MILLIONS of Koreans recalled the life and times of great leader Kim Il Sung this week. Kim Il Sung was born on 15th April 1912 and his birthday has long been celebrated as the Day of the Sun in the DPR Korea and by everyone who stands by the DPRK .

The Day of the Sun is the biggest public holiday of the year in the DPRK, the culmination of a series of sporting events and arts festivals that are held annually to celebrate the outstanding achievements of the founder of the Korean communist movement. Democratic Korean leader Kim Jong Un headed the tributes at the great leader’s mausoleum in Pyongyang and across the country millions of workers took part in cultural and sports events held to mark the 103rd anniversary of the birth of Kim Il Sung.

Across the world communists and friends of the Korean revolution took part in similar events or held their own commemorations of the Day of the Sun and London was no exception.

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International News

Raúl Castro and Barack Obama meet

by Leticia Martínez Hernández

PRESIDENTS Raúl Castro and Barack Obama finally met last Saturday during a break in the sessions of the last day of the 7th Summit of the Americas, a meeting highly anticipated by everyone here.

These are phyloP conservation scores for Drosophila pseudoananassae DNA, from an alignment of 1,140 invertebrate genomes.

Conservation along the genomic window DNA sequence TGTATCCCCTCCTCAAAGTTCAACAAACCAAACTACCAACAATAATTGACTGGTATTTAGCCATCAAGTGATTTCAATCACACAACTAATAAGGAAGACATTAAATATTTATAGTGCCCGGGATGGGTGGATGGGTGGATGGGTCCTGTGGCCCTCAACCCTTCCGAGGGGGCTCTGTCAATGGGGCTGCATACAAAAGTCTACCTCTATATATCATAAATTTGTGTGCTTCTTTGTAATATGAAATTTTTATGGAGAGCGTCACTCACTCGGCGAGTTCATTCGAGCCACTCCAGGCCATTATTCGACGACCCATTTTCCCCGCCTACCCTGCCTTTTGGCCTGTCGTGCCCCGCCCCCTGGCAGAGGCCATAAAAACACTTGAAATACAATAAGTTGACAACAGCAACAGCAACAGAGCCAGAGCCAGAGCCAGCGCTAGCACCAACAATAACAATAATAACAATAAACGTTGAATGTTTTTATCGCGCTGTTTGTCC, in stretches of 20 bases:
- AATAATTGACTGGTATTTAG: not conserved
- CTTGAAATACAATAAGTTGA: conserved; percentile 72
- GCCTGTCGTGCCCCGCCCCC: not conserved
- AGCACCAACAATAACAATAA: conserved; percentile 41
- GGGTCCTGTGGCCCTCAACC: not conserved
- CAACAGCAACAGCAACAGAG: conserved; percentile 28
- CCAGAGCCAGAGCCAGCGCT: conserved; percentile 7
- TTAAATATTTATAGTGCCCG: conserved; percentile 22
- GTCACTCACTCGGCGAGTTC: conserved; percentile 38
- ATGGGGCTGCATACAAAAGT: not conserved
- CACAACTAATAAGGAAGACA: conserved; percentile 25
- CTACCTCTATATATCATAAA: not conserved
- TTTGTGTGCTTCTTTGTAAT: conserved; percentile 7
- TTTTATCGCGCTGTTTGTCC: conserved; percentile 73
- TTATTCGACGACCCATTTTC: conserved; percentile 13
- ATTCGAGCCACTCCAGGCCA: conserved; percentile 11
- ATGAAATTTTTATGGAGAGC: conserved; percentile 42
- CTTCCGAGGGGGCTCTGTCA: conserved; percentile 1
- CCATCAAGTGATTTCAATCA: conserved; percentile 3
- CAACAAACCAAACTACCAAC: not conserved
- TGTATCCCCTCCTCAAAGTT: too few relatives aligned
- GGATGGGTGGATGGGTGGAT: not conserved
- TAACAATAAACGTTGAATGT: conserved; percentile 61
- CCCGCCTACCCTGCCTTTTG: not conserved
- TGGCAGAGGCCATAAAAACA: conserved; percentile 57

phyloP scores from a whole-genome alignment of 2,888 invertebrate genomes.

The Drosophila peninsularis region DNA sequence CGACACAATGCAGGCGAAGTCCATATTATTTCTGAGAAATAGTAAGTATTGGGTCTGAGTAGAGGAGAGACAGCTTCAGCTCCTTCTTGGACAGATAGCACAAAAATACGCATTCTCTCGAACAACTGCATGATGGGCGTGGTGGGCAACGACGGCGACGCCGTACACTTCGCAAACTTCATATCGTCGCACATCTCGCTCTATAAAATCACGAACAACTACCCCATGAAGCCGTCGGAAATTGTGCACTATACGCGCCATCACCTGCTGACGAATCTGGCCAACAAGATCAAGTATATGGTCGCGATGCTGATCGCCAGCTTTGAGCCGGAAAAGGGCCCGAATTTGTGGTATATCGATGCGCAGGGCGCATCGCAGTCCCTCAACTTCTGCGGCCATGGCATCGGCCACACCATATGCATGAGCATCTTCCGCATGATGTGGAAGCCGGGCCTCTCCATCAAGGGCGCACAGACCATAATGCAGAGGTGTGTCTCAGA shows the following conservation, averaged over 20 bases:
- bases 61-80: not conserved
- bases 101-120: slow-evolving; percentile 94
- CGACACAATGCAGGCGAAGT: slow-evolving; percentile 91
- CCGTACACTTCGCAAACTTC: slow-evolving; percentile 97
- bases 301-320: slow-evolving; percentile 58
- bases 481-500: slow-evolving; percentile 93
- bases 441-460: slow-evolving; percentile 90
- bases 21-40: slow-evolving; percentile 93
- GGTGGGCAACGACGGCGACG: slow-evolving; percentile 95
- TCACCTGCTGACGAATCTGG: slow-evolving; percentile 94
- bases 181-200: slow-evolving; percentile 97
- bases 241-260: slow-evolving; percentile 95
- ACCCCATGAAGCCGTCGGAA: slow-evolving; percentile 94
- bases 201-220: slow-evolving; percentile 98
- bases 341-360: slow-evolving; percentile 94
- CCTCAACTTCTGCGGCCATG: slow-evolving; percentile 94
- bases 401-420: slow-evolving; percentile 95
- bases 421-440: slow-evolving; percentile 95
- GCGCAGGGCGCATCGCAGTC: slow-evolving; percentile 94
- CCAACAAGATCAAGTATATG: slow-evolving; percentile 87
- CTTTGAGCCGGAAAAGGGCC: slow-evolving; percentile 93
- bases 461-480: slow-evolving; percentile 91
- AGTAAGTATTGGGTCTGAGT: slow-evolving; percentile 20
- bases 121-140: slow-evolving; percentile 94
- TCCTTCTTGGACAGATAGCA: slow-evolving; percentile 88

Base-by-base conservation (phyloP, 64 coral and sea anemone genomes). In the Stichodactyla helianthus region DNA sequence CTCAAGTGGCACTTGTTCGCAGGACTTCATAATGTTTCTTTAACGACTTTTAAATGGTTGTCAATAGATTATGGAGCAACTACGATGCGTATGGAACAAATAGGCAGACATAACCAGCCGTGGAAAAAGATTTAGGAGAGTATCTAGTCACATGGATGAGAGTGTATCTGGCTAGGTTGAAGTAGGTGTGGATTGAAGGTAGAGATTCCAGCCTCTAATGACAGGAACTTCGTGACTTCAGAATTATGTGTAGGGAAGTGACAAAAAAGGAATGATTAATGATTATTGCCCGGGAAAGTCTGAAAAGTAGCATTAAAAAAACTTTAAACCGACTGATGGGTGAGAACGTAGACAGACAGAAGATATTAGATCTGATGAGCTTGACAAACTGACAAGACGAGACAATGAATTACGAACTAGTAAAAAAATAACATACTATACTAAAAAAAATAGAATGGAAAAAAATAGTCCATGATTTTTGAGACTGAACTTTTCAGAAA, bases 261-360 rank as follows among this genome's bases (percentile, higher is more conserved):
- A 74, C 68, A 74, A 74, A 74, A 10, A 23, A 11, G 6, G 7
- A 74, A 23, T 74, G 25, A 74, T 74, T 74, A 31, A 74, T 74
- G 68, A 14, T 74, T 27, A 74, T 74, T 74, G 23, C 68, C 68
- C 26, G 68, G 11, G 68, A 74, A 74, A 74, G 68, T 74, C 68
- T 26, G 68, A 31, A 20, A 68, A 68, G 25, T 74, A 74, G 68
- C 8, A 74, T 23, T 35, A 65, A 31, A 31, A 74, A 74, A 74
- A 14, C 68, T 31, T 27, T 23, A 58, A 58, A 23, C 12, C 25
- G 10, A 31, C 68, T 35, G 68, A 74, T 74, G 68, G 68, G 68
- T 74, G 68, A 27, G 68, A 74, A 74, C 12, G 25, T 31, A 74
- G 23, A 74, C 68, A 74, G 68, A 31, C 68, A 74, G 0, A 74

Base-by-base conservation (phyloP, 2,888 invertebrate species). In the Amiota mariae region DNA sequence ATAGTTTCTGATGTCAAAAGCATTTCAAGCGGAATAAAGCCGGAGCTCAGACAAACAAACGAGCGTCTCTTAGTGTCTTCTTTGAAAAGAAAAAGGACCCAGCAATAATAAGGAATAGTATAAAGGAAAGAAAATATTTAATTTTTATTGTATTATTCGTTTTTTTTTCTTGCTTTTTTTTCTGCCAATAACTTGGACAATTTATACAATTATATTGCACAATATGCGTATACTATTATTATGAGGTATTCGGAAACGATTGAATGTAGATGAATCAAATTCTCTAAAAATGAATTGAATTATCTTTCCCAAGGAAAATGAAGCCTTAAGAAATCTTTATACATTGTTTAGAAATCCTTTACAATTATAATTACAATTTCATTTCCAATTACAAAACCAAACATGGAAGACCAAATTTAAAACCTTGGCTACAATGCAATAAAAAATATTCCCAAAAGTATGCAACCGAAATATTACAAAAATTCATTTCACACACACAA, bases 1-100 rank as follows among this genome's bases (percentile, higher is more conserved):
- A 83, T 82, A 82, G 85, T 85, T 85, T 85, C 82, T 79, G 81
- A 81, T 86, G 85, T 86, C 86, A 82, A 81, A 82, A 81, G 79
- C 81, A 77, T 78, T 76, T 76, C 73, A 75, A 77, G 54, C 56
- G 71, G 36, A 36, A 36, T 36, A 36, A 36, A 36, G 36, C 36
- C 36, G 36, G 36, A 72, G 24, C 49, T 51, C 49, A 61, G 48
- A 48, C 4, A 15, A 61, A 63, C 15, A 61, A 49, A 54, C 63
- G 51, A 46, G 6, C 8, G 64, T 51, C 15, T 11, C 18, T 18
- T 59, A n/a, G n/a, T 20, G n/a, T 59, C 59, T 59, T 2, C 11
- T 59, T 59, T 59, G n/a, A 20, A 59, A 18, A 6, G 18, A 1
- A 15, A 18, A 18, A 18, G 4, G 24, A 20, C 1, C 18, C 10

After each had made his speech and moments after posing for the usual official photo, the two leaders gathered for the meeting in a small room at the ATLAPA Convention Centre.

There, Raúl said that the key aspect is that we are willing to discuss everything, including human rights and press freedom. These and other issues relating to Cuba and also the United States. I think everything can be discussed, if done so with mutual respect, the Cuban President considered. “It may be that we convince each other of certain things, but not others.”

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Glorification of Ukrainian Nazis insults Poland

by Ayre Vende

REPRESENTATIVES of Poland’s Democratic Left Alliance have condemned the Ukrainian parliament’s decision to recognise Nazi collaborators as “fighters for independence”.

The Polish social democratic Democratic Left Alliance (SLD) considers the Ukrainian Rada’s recent recognition of the “Ukrainian Insurgent Army” (UPA) as fighters for independence to be an insult to Poland and its president, Bronislaw Komorowski, an SLD representative stated at a press conference on Sunday.

“The Ukrainian Insurgent Army is being glorified, and a law has been passed recognising the special role played by the UPA in Ukrainian history, designating that on its basis anyone who raises questions about the fact that the UPA is a criminal organisation involved in the genocide (of Poles) can be punished. This is a disgrace. It is a slap in the face to the Polish people and to President Komorowski,” SLD deputy Tomasz Kalita said.